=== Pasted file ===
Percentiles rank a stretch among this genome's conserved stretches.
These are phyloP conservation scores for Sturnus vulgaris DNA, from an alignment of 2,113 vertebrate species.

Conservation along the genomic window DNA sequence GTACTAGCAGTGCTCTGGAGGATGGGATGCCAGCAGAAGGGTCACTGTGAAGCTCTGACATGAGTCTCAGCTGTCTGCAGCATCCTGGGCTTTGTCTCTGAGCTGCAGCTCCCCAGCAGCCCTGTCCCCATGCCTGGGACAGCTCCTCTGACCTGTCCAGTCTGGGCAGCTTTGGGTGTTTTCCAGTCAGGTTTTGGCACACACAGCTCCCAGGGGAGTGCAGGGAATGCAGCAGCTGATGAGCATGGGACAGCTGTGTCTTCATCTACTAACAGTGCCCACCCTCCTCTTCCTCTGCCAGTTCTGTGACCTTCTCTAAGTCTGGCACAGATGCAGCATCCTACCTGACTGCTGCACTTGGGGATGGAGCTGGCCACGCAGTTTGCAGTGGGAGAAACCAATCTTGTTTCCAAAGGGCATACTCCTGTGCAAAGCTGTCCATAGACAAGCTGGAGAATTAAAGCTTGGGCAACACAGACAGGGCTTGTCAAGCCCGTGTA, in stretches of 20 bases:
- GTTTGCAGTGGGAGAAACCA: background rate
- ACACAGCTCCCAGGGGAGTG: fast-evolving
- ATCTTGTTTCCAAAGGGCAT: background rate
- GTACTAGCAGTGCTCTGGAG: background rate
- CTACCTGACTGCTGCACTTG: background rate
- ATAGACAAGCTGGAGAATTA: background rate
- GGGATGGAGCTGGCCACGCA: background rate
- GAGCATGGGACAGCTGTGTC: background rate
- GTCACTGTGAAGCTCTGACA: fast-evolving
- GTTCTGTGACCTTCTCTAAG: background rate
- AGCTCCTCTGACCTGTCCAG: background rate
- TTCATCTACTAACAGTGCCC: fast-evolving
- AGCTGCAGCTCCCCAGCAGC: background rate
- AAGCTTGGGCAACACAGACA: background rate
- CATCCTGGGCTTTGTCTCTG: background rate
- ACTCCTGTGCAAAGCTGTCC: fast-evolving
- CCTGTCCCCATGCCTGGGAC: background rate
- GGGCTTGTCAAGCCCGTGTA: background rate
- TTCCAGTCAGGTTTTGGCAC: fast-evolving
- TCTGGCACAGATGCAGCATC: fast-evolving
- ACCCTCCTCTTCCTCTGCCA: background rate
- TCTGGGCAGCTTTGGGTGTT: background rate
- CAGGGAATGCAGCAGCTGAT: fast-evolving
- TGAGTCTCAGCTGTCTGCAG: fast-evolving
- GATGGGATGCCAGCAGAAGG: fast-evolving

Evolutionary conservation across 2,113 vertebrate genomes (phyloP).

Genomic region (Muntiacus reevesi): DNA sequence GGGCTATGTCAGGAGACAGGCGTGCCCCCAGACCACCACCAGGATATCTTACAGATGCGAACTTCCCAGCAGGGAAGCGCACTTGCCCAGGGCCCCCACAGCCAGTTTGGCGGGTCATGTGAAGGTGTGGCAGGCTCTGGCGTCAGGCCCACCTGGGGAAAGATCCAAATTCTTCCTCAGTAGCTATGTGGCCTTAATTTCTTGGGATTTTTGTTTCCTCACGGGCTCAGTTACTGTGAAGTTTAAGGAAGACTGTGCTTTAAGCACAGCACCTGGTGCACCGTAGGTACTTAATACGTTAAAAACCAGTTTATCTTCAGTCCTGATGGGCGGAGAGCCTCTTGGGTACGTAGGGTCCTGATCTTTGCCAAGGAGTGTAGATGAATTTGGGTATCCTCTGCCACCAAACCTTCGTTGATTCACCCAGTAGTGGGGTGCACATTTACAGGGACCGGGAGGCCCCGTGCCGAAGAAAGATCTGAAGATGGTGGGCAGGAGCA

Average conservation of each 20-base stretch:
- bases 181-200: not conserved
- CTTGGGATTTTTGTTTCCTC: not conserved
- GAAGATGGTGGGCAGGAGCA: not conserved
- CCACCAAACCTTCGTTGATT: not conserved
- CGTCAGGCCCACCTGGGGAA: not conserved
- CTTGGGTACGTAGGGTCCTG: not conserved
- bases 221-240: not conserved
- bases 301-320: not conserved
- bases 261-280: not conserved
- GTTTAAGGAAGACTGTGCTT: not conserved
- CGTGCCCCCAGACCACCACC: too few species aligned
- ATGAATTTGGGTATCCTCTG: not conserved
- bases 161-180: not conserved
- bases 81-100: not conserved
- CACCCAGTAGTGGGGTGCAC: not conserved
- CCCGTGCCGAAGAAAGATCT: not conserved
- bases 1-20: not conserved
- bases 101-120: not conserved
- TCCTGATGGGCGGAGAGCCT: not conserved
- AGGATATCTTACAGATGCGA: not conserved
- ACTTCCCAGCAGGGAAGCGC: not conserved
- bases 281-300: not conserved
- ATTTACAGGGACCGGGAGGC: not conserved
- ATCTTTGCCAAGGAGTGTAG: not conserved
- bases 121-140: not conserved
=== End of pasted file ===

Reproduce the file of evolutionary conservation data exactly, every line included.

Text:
Percentiles rank a stretch among this genome's conserved stretches.
These are phyloP conservation scores for Sturnus vulgaris DNA, from an alignment of 2,113 vertebrate species.

Conservation along the genomic window DNA sequence GTACTAGCAGTGCTCTGGAGGATGGGATGCCAGCAGAAGGGTCACTGTGAAGCTCTGACATGAGTCTCAGCTGTCTGCAGCATCCTGGGCTTTGTCTCTGAGCTGCAGCTCCCCAGCAGCCCTGTCCCCATGCCTGGGACAGCTCCTCTGACCTGTCCAGTCTGGGCAGCTTTGGGTGTTTTCCAGTCAGGTTTTGGCACACACAGCTCCCAGGGGAGTGCAGGGAATGCAGCAGCTGATGAGCATGGGACAGCTGTGTCTTCATCTACTAACAGTGCCCACCCTCCTCTTCCTCTGCCAGTTCTGTGACCTTCTCTAAGTCTGGCACAGATGCAGCATCCTACCTGACTGCTGCACTTGGGGATGGAGCTGGCCACGCAGTTTGCAGTGGGAGAAACCAATCTTGTTTCCAAAGGGCATACTCCTGTGCAAAGCTGTCCATAGACAAGCTGGAGAATTAAAGCTTGGGCAACACAGACAGGGCTTGTCAAGCCCGTGTA, in stretches of 20 bases:
- GTTTGCAGTGGGAGAAACCA: background rate
- ACACAGCTCCCAGGGGAGTG: fast-evolving
- ATCTTGTTTCCAAAGGGCAT: background rate
- GTACTAGCAGTGCTCTGGAG: background rate
- CTACCTGACTGCTGCACTTG: background rate
- ATAGACAAGCTGGAGAATTA: background rate
- GGGATGGAGCTGGCCACGCA: background rate
- GAGCATGGGACAGCTGTGTC: background rate
- GTCACTGTGAAGCTCTGACA: fast-evolving
- GTTCTGTGACCTTCTCTAAG: background rate
- AGCTCCTCTGACCTGTCCAG: background rate
- TTCATCTACTAACAGTGCCC: fast-evolving
- AGCTGCAGCTCCCCAGCAGC: background rate
- AAGCTTGGGCAACACAGACA: background rate
- CATCCTGGGCTTTGTCTCTG: background rate
- ACTCCTGTGCAAAGCTGTCC: fast-evolving
- CCTGTCCCCATGCCTGGGAC: background rate
- GGGCTTGTCAAGCCCGTGTA: background rate
- TTCCAGTCAGGTTTTGGCAC: fast-evolving
- TCTGGCACAGATGCAGCATC: fast-evolving
- ACCCTCCTCTTCCTCTGCCA: background rate
- TCTGGGCAGCTTTGGGTGTT: background rate
- CAGGGAATGCAGCAGCTGAT: fast-evolving
- TGAGTCTCAGCTGTCTGCAG: fast-evolving
- GATGGGATGCCAGCAGAAGG: fast-evolving

Evolutionary conservation across 2,113 vertebrate genomes (phyloP).

Genomic region (Muntiacus reevesi): DNA sequence GGGCTATGTCAGGAGACAGGCGTGCCCCCAGACCACCACCAGGATATCTTACAGATGCGAACTTCCCAGCAGGGAAGCGCACTTGCCCAGGGCCCCCACAGCCAGTTTGGCGGGTCATGTGAAGGTGTGGCAGGCTCTGGCGTCAGGCCCACCTGGGGAAAGATCCAAATTCTTCCTCAGTAGCTATGTGGCCTTAATTTCTTGGGATTTTTGTTTCCTCACGGGCTCAGTTACTGTGAAGTTTAAGGAAGACTGTGCTTTAAGCACAGCACCTGGTGCACCGTAGGTACTTAATACGTTAAAAACCAGTTTATCTTCAGTCCTGATGGGCGGAGAGCCTCTTGGGTACGTAGGGTCCTGATCTTTGCCAAGGAGTGTAGATGAATTTGGGTATCCTCTGCCACCAAACCTTCGTTGATTCACCCAGTAGTGGGGTGCACATTTACAGGGACCGGGAGGCCCCGTGCCGAAGAAAGATCTGAAGATGGTGGGCAGGAGCA

Average conservation of each 20-base stretch:
- bases 181-200: not conserved
- CTTGGGATTTTTGTTTCCTC: not conserved
- GAAGATGGTGGGCAGGAGCA: not conserved
- CCACCAAACCTTCGTTGATT: not conserved
- CGTCAGGCCCACCTGGGGAA: not conserved
- CTTGGGTACGTAGGGTCCTG: not conserved
- bases 221-240: not conserved
- bases 301-320: not conserved
- bases 261-280: not conserved
- GTTTAAGGAAGACTGTGCTT: not conserved
- CGTGCCCCCAGACCACCACC: too few species aligned
- ATGAATTTGGGTATCCTCTG: not conserved
- bases 161-180: not conserved
- bases 81-100: not conserved
- CACCCAGTAGTGGGGTGCAC: not conserved
- CCCGTGCCGAAGAAAGATCT: not conserved
- bases 1-20: not conserved
- bases 101-120: not conserved
- TCCTGATGGGCGGAGAGCCT: not conserved
- AGGATATCTTACAGATGCGA: not conserved
- ACTTCCCAGCAGGGAAGCGC: not conserved
- bases 281-300: not conserved
- ATTTACAGGGACCGGGAGGC: not conserved
- ATCTTTGCCAAGGAGTGTAG: not conserved
- bases 121-140: not conserved